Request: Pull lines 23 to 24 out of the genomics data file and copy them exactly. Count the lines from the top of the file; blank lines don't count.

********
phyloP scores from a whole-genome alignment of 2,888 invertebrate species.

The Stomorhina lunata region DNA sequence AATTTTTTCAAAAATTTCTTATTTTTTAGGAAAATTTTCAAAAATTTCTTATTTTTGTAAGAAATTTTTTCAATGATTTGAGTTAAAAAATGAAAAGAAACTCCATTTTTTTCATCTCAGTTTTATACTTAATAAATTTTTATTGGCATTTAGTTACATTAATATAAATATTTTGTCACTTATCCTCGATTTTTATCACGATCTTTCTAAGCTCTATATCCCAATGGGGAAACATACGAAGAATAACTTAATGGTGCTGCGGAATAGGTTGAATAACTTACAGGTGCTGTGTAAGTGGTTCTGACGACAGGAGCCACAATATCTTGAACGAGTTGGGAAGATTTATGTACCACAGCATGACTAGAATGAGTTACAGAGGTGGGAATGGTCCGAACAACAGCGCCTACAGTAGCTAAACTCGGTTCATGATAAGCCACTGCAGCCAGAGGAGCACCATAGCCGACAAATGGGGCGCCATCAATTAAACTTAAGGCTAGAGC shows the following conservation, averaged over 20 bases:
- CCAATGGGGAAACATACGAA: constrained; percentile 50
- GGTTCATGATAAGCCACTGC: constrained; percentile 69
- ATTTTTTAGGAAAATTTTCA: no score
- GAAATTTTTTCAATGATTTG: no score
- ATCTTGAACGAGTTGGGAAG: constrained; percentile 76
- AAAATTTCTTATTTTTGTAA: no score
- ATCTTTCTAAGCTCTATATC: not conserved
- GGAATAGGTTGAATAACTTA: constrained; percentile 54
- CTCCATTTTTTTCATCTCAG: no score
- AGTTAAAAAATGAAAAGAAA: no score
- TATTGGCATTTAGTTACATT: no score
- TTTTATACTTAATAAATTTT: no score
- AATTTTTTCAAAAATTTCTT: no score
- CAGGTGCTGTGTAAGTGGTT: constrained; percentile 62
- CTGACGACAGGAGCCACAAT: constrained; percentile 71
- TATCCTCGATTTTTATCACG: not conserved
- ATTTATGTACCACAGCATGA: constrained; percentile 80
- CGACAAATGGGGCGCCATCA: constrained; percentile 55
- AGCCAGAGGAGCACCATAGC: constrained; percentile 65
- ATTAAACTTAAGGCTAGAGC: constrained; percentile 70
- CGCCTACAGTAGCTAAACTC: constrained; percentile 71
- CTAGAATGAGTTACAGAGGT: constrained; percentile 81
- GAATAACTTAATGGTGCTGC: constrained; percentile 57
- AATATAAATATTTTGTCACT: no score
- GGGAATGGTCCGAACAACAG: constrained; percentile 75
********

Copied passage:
- CGCCTACAGTAGCTAAACTC: constrained; percentile 71
- CTAGAATGAGTTACAGAGGT: constrained; percentile 81